Sorrel is a green leaf vegetable native to Europe. It is also called common sorrel or spinach dock, and is actually considered less a vegetable and more an herb in some cultures. In appearance sorrel greatly resembles spinach and in taste sorrel can range from comparable to the kiwifruit in young leaves, to a more acidic tasting older leaf. As sorrel ages it tends to grow more acidic due to the presence of oxalic acid, which actually gets stronger and tastes more prominent. Young sorrel may be harvested to use in salads, soups or stews. If you are planning on using sorrel in salads, it’s a good idea to stick with small tender leaves that have the fruitier and less acidic taste. Young sorrel leaves are also excellent when lightly cooked, similar to the taste of cooked chard or spinach. For soups and stews, older sorrel can be used because it adds tang and flavor to the dish. Throughout the Caribbean you can find deep red sorrel, which is not a close relative to European sorrel. Unlike European sorrel, it is an annual plant instead of a perennial. It does have a similar acidic taste and is favored in drinks, jellies, and sometimes in tarts.

Tarragon

Also known as French true tarragon. Tarragon is an exceptional herb. It has a subtle and sophisticated flavor and is an essential herb in French cuisine. It's flavor is delicate and almost licorice or anise-like. Tarragon is native to Siberia. Tarragon, together with parsley, chervil, and chives make a traditional French blend, Fines Herbes. Tarragon is exceptional in egg dishes, poached fish, mushrooms and other vegetables. Tarragon is good with chicken and in salad dressings. It is often used in sauces like béarnaise and French cuisine. Tarragon is also often used to infuse vinegar and olive oils.

Thyme

Fresh thyme is an herb that has thin grayish green leaves and a subtle lemon, yet minty aroma and taste. Thyme is used in a wide variety of cuisine, but is most closely associated with French cuisine. It is often used in soups and sauces, with meat, poultry or fish. It is also a very important component of herbes de Provence and bouquet garni. Fresh thyme has the most flavor used whole, with the stem. Thyme is included in seasoning blends for poultry and stuffing and also commonly used in fish sauces, chowders, and soups. It goes well with lamb and veal as well as in eggs and croquettes. Thyme if often paired with tomatoes.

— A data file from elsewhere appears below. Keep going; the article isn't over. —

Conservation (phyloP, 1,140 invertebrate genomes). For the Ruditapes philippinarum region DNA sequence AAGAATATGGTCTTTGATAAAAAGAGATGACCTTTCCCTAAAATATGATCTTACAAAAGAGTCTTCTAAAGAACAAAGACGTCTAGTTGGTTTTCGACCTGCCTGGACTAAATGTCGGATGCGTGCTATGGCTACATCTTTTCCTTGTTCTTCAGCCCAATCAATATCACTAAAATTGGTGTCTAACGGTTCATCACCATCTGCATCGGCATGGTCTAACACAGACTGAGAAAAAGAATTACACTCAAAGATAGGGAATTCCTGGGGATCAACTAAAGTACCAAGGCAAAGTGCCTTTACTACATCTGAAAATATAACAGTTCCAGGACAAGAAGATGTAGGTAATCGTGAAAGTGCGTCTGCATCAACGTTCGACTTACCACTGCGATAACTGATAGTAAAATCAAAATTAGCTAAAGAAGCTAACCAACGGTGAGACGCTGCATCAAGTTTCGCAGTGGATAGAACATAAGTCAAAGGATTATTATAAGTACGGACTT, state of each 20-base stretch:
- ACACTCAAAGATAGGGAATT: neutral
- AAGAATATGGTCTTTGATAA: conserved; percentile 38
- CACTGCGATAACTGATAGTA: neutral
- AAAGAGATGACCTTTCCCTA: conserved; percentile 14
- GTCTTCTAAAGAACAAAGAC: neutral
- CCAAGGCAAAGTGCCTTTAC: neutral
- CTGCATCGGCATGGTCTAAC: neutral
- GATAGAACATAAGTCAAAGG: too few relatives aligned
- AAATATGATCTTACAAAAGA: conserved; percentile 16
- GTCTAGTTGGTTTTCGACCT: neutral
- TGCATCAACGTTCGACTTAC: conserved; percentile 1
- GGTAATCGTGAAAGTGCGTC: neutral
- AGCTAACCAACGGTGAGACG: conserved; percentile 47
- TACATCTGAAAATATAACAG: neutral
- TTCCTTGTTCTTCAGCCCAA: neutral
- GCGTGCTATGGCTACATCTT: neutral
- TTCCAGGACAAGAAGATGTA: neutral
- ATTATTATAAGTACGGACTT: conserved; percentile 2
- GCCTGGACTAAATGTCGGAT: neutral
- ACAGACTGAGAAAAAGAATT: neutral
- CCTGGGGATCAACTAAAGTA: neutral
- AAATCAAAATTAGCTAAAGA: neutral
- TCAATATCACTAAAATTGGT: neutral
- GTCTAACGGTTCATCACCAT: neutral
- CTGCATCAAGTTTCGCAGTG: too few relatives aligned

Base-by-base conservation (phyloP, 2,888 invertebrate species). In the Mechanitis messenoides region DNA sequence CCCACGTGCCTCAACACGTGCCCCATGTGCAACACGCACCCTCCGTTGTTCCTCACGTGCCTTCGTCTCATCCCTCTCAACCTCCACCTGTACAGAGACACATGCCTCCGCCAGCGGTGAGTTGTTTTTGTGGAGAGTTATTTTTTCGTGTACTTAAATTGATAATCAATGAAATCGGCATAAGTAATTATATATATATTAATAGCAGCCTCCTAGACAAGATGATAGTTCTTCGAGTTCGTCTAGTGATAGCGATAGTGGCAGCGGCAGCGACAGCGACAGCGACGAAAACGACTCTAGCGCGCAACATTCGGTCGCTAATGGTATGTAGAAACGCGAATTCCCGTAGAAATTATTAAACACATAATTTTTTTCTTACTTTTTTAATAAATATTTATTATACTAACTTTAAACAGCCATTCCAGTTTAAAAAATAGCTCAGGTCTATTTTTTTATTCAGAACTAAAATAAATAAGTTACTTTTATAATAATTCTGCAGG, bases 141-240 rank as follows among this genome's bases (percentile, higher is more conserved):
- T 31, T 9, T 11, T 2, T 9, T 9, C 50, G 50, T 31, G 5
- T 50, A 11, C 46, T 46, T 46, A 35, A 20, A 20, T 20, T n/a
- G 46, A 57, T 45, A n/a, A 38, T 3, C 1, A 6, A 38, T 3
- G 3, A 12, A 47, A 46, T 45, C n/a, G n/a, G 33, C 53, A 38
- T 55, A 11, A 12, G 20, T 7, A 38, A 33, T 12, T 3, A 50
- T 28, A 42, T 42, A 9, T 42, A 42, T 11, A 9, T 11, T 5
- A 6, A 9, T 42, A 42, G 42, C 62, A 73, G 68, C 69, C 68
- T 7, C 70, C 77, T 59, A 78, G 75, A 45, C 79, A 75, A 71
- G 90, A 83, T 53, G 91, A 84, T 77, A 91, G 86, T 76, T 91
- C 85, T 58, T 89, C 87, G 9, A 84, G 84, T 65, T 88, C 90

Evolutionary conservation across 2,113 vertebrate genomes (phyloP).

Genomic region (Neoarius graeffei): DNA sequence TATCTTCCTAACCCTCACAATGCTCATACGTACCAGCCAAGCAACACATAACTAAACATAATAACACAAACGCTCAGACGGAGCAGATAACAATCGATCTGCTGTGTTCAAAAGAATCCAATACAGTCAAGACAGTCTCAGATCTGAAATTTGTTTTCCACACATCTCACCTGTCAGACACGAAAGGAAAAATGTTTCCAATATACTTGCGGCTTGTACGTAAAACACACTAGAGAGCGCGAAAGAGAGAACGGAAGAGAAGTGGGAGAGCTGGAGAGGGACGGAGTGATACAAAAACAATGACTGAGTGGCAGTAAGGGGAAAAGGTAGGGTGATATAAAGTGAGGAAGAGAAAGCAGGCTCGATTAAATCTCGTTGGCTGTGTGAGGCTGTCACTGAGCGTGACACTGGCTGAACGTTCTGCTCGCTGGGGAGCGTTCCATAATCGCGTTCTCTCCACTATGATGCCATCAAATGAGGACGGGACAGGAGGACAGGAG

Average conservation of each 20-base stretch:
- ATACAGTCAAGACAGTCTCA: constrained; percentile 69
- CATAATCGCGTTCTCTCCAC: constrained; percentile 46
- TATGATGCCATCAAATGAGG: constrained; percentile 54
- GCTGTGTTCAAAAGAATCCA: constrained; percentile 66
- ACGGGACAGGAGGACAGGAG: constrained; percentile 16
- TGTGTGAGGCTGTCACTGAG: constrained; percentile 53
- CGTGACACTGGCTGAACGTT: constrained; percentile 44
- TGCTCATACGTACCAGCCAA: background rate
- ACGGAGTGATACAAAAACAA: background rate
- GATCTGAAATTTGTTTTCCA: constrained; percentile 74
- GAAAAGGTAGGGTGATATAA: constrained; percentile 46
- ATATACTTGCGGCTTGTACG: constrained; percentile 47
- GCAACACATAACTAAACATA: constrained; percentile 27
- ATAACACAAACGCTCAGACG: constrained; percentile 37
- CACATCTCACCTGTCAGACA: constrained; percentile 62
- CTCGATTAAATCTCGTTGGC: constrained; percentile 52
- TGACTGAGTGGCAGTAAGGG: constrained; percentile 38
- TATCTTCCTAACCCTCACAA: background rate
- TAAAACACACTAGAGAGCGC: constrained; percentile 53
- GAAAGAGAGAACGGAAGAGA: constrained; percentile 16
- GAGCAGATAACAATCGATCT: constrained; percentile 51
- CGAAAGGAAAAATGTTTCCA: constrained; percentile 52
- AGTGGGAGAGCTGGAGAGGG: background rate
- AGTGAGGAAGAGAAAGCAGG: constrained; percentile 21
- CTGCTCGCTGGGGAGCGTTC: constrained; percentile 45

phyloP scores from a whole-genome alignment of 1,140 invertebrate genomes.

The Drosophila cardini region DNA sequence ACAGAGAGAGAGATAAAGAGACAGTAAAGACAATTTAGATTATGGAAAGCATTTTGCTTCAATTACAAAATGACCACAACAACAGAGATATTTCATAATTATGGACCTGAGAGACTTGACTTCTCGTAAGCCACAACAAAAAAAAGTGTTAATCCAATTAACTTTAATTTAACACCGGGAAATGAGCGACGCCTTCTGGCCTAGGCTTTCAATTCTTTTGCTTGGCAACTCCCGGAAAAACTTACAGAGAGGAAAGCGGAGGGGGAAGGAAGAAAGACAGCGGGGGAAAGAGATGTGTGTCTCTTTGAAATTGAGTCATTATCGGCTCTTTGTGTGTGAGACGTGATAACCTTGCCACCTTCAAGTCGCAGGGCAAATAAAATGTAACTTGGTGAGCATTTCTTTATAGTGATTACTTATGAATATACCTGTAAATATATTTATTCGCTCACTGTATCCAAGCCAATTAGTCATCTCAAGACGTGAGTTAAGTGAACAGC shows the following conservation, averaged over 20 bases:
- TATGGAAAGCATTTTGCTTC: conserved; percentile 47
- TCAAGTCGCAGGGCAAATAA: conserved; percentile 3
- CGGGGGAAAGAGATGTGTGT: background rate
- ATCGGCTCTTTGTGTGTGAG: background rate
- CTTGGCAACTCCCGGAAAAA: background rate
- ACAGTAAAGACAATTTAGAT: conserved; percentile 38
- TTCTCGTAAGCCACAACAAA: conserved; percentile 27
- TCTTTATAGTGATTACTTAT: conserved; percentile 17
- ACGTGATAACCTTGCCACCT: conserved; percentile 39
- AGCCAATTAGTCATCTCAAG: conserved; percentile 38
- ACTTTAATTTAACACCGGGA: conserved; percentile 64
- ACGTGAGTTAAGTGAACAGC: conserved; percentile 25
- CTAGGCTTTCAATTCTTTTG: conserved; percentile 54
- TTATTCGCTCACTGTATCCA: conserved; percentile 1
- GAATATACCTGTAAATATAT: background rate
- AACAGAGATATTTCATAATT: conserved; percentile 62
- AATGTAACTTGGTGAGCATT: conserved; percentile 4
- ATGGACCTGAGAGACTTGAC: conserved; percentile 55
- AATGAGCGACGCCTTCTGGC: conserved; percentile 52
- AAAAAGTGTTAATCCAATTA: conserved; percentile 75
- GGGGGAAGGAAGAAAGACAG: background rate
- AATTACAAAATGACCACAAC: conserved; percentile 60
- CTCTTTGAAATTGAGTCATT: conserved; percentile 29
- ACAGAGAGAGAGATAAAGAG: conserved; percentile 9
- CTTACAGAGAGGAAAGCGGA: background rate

Watercress

A great all round herb used in cooking and salads alike. Great to use in cooking with all meats. Has a great peppery taste that adds a full flavour to all socks when cooking a ‘boilup’. Mix into a plain salad to give a lift in flavour. Full of iron, so great for your diet. Watercress is one of the great all round herbs use in plentiful amounts when cooking as it does reduce down considerably. Can be used like spinach as a vegetable also!!! Try it in a stir fry, scones, with mashed potato wilted over fish...... the list goes on and on!!! Love watercress!!!

Wheat Grass

Wheatgrass is the young wheat plant. It is one of the most widely used supplemental health foods today. It is a concentrated source of vitamins, minerals, chlorophyll, and enzymes. Drinking fresh wheatgrass juice is an exceptional way to increase dark green leafy vegetables in the diet. (At this early stage of the plant's life it is considered a vegetable rather than a grain and is safe for gluten-sensitive individuals.) A shot of wheatgrass has the equivalent nutritional value of 2kg of choice vegetables! Juicing unlocks the nutrients in vegetables and fruits, concentrating them and making them more available to the cells of the body. Ann Wigmore introduced wheatgrass juice to America more than thirty years ago. In her books, Wigmore says it is an ideal food to nourish the body and rid it of toxins. It is especially important to anyone who suffers from pain or illness. The high chlorophyll content of wheatgrass acts as a "magnet" in drawing out toxins from the body. Chlorophyll is an internal deodorant which cleanses tissues and is soothing and healing. Chlorophyll, the "blood of plants", is very similar to our own blood. Its molecular structure closely resembles hemin, the pigment that combines with protein to form hemoglobin. Start with just one shot of wheatgrass juice per day. A therapeutic program may include as much as two or three shots.

Micro herbs

These are the tiny herbs that have just germinated so are full of flavour and goodness. There are often used in fine dining restaurants as garnish but this is by no means their limitation!!! Put in a sandwich to give a flavour packed punch and goodness. Sometimes Micro herbs are known as herb cress. Great to embellish any dish!!